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Recent Listening: Scott Reeves and others

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Scott Reeves
Scott Reeves Jazz Orchestra, Without A Trace (Origin)

Reeves’ second big band album for Origin features players in the top level of New York musicians. Saxophonists Steve Wilson, Vito Chiavuzzo, Tim Armacost and Rob Middleton are among the impressive soloists, along with trombonist Matt Haviland, trumpeter Andy Gravish, pianist Jim Ridl, and Reeves on flugelhorn and trombone. In Reeves’ title tune Carolyn Leonhart’s vocal is cool, contained and flawlessly delivered, however mundane the lyric. She might profitably have also been assigned a standard ballad with words by, say, Frank Loesser, Dorothy Fields or Johnny Mercer.

Reeves’ trombone solo on his composition “Shapeshifter” hews to the piece’s distinctive character; it is languid, then agitated and—finally—satisfyingly resolved. Indeed, that can be said of the leader’s most adventurous writing here. In his liner notes he claims that the shout chorus in “All Or Nothing At All” has “more quotes than I care to admit.” He needn’t have lost sleep over it; the quotes are logical and fit the harmonies. Knowledgeable listeners will find them clever. Drummer Andy Watson is a rhythmic mainstay throughout the album, performing hand-in-hand with pianist Ridl and bassist Todd Coolman.

Moving on to other new, or newish, releases, let’s not dwell on the customary Rifftides penchant for pointing out the obvious—that is there is more music than anyone can keep up with. Allow us to briefly (very briefly) alert you to recent releases that have caught the ear of the staff.

Wayne Escoffery, Vortex (Sunnyside)

Escoffery, a massively talented tenor saxophonist, left trumpeter Tom Harrell a couple of years ago to found his own quartet. Vortex finds him with pianist David Kikoski, bassist Ugonna Okegwo and drummer Ralph Peterson Jr. in nine powerful performances. Trumpeter Jeremy Pelt is the guest on Escoffery’s lyrical “In His Eyes.” Otherwise, it’s the quartet in compositions by its members, along with Harrell’s gorgeous ballad “February.” Escoffery’s liner note essay traces his own and The United States’ experience with racism at a time when, he says, “the people leading the country are the ones exemplifying the worst in men and scaring youth rather than inspiring them.” Escoffery’s “The Devil’s Den” seems to reflect upon that atmosphere, with the power of Peterson’s drum interjections abetting Escoffery’s intense minor key tenor solo. As Escoffery raises a young son in what he calls “the duality of this country,” the music amplifies the concern he expresses in his essay. It’s quite a package, musically and otherwise.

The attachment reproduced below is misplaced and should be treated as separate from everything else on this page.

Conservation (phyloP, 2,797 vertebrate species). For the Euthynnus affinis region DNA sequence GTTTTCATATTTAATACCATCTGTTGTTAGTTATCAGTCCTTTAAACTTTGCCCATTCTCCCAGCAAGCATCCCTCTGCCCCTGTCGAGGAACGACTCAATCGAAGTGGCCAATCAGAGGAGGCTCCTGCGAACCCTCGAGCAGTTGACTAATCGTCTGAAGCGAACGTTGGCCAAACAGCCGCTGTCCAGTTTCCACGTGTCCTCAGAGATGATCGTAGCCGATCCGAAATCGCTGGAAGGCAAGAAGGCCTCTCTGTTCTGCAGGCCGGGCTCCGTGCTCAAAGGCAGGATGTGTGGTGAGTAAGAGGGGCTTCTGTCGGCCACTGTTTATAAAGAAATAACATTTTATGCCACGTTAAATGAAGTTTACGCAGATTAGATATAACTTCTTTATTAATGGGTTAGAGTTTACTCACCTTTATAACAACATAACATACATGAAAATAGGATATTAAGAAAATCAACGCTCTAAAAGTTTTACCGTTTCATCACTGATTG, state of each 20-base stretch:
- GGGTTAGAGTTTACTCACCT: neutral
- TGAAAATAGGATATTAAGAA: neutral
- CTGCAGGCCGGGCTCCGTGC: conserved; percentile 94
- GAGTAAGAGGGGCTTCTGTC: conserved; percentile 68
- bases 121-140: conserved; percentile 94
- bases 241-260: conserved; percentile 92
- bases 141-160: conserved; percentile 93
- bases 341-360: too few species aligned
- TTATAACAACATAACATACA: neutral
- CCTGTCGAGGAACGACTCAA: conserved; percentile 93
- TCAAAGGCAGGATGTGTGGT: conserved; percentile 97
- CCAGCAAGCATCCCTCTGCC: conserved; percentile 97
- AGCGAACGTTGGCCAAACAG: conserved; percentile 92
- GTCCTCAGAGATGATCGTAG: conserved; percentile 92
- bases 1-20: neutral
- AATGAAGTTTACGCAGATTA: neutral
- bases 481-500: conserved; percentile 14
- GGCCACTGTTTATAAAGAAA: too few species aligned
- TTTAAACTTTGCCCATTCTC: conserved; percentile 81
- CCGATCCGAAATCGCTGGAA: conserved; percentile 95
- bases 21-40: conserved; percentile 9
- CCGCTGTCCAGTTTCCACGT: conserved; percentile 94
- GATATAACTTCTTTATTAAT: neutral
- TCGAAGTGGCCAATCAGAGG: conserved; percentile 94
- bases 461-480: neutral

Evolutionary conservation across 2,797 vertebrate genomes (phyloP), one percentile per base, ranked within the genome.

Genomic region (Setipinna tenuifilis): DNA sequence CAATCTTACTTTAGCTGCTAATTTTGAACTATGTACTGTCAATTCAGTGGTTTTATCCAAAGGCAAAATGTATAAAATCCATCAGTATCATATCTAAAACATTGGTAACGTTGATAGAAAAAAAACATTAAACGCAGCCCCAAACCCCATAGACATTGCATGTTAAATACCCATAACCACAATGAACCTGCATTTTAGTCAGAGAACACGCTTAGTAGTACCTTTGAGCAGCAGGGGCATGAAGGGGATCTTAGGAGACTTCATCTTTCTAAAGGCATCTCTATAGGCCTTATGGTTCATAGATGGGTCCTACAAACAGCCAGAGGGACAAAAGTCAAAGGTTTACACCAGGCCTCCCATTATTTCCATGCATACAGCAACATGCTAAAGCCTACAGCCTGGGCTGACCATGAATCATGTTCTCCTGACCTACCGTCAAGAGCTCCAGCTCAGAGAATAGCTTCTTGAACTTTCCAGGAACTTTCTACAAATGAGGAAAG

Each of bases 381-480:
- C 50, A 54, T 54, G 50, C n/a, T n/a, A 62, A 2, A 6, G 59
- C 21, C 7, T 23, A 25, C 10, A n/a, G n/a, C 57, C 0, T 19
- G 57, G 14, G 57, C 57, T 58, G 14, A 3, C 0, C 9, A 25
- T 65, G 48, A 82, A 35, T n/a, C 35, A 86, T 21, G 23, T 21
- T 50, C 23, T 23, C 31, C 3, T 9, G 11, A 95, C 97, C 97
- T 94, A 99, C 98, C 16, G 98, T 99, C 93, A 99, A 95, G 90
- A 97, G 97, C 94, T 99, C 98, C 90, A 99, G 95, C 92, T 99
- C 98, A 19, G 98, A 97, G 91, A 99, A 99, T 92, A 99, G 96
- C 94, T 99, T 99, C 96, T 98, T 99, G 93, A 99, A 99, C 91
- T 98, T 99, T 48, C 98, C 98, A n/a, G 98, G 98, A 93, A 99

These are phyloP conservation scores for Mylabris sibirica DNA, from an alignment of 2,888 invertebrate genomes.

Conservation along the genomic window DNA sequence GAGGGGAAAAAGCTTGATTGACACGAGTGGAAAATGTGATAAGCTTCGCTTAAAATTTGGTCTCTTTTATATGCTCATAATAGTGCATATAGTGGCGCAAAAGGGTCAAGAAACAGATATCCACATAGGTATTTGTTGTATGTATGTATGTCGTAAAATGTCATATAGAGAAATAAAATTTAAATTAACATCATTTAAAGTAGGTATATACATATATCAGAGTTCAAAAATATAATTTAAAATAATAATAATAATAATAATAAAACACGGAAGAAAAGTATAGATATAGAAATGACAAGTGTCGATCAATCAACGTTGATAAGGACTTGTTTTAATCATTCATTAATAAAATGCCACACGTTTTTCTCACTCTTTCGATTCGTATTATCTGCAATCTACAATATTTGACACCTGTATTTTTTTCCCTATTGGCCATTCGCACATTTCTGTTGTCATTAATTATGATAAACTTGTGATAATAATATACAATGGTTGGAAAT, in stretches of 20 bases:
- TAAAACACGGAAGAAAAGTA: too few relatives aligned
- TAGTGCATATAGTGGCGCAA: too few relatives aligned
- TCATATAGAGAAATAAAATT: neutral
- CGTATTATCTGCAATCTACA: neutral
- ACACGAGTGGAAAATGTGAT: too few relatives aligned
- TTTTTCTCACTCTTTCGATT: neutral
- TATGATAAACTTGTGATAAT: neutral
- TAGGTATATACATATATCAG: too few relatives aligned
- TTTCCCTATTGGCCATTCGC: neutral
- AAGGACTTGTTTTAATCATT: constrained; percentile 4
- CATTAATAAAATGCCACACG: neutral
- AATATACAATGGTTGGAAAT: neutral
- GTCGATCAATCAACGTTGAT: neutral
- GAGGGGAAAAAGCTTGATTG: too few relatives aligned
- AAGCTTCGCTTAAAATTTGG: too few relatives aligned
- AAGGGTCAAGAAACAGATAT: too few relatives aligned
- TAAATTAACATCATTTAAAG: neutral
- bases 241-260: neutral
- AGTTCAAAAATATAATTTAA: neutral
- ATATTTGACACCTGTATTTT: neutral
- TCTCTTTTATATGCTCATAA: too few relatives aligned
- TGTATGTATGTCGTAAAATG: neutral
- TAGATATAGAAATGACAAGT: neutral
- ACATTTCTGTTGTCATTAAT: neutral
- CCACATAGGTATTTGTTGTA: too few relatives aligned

Ivo Perelman, Octagon (Leo Records)

Born in Brazil, in 1961, Perelman has become a contender for the title of most-recorded saxophonist in the world. The last list I’ve seen has the count at 81 albums. Those are apart from the many he has co-led or taken part in as a sideman, often with pianist Matthew Shipp. Octagon finds him, unusually, with another horn player who is also an avant-garde adventurer, trumpeter Nate Wooley. The album has eight tracks or parts, beginning, logically enough, with “Part 1.” All are what has come to be labeled, since the advent of Ornette Coleman, free jazz. All make demands on the listener to accept tonal manipulation and, unusually, abandonment of strict time. All can be engrossing, even the reactive “Part 5,” which at 1:39 is the shortest track on the album and one of the most interesting. Open your mind to Perelman’s music and you may find yourself intrigued.



Ella Fitzgerald & Louis Armstrong, Cheek To Cheek: The Complete Duet Recordings (Verve)

If Ivo Perelman was not exposed to Louis Armstrong and Ella Fitzgerald when he was growing up in Sao Paulo, he was a most unusual developing musician. As Perelman approached his teens, Ella and Louis were still ubiquitous on radios and jukeboxes around the world. This four-CD collection combines their three enormously popular Verve albums with their Decca 78-RPM singles going back as far as 1946. Hearing the pair’s joyous interaction, the perfection of their phrasing, and their intonation, amounts to a lesson in not only musicianship but also in popular culture. Even a bauble like “The Frim Fram Sauce” from 1946 makes it tempting to compare this collection to the most recent Billboard top 40. Post Malone, anyone? Bazzi? Marshmello & Anne-Marie?

But what’s the point of that? The point is to recommend this Armstrong-Fitzgerald package to anyone in the market for virtually unyielding quality and taste. Care for a sample? Click here.

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This story appears courtesy of Rifftides by Doug Ramsey.
Copyright © 2018. All rights reserved.

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